The best travelers aren't those with the fattest wallets, but those who take planning seriously. Imagine if Mike might jet off to Asia as a free spirit, with no real itinerary — and return home full of complaints about how expensive and stressful it all was. Whereas Mary, who travels with good information and a detailed day-to-day plan, returns home with rich stories of spontaneous Asian adventures. It's the classic paradox of good travel: "Winging it" can become a problem of too many decisions, too little information, and little time to relax. Adding some structure in your travel plans rewards the traveler with more freedom.
I like to plot my travel details in a chart organized by date. I collect all my reservations, travel times and other notes and reminders in one document. As I travel, I can see at a glance where I'll be sleeping a week from now, or what time the boat, bus, plane leaves on Saturday. Here's how to create your own vacation plan.
1. Decide where you want to go in the Philippines and create a budget. Do your research to create a wish list, using the most up-to-date guidebooks, travel apps and websites. Outline anticipated expenses, allowing for airfare, transportation within your destination, room and board, sightseeing and entertainment, and miscellaneous costs.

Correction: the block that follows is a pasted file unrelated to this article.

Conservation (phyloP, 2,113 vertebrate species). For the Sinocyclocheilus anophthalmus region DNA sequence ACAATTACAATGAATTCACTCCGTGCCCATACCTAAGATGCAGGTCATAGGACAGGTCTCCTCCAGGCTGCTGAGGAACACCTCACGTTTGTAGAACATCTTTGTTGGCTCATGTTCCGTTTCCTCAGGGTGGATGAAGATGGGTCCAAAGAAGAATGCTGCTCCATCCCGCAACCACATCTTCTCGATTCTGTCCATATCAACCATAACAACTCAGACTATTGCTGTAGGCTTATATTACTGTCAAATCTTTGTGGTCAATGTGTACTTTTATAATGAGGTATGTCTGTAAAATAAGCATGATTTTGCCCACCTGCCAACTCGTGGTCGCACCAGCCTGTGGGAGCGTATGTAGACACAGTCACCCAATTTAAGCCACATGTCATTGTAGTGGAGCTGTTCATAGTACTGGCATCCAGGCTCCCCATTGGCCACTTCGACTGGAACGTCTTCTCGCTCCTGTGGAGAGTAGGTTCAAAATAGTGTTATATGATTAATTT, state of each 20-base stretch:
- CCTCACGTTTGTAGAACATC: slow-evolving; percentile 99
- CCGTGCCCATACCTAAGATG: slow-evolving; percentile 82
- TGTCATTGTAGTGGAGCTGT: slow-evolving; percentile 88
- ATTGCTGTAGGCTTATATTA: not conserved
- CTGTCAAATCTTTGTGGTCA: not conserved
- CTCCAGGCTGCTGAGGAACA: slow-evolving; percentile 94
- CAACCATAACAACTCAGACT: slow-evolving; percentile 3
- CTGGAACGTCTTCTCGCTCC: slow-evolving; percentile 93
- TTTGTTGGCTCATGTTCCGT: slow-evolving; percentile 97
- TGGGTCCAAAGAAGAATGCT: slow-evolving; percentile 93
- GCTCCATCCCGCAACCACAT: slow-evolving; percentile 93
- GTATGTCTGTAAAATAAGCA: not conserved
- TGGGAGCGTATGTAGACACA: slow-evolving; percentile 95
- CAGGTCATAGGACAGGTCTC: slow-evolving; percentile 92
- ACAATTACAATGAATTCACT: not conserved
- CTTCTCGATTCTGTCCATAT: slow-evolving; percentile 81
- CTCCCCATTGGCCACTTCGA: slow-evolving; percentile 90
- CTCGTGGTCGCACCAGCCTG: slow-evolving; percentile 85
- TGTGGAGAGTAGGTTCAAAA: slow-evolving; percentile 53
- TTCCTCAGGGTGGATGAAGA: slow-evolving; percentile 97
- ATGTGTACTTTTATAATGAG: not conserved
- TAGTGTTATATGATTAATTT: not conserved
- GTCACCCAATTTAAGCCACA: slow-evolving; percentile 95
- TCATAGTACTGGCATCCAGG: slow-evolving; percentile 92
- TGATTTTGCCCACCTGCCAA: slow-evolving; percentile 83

2. Establish a route and timeline. Figure out a logical geographical order and trip length. Consider how weather, crowds, geography, time of day and your personal travel style will affect your plan. Balance big, intense cities with cozy small-town stops.
3. Decide on the cities you'll fly in and out of. Flying into one city and out of another is usually more efficient and economical (when you consider the time spent returning needlessly to your starting point) than booking a round-trip flight. Think carefully about which cities make the most sense as a first stop or a finale.
4. Figure out other transportation. Base this not solely on cost, but by what's best for your ideal trip. Study the many ways of getting from point A to point B — whether flying, riding the bus, driving, biking or hiking. For example, bus travel is often more economical for solo travelers, while hiring a personal driver saves money if you're with a small group.
5. Make a rough itinerary. On your chart, write in the number of days you'd like to stay in each place — knowing you'll probably have to trim it later. I recommend minimizing hotel changes to save time and money — and to better get to know the town. One-night stops are less efficient than stays of two or more nights. Take advantage of weekends to stretch your time and minimize lost work days.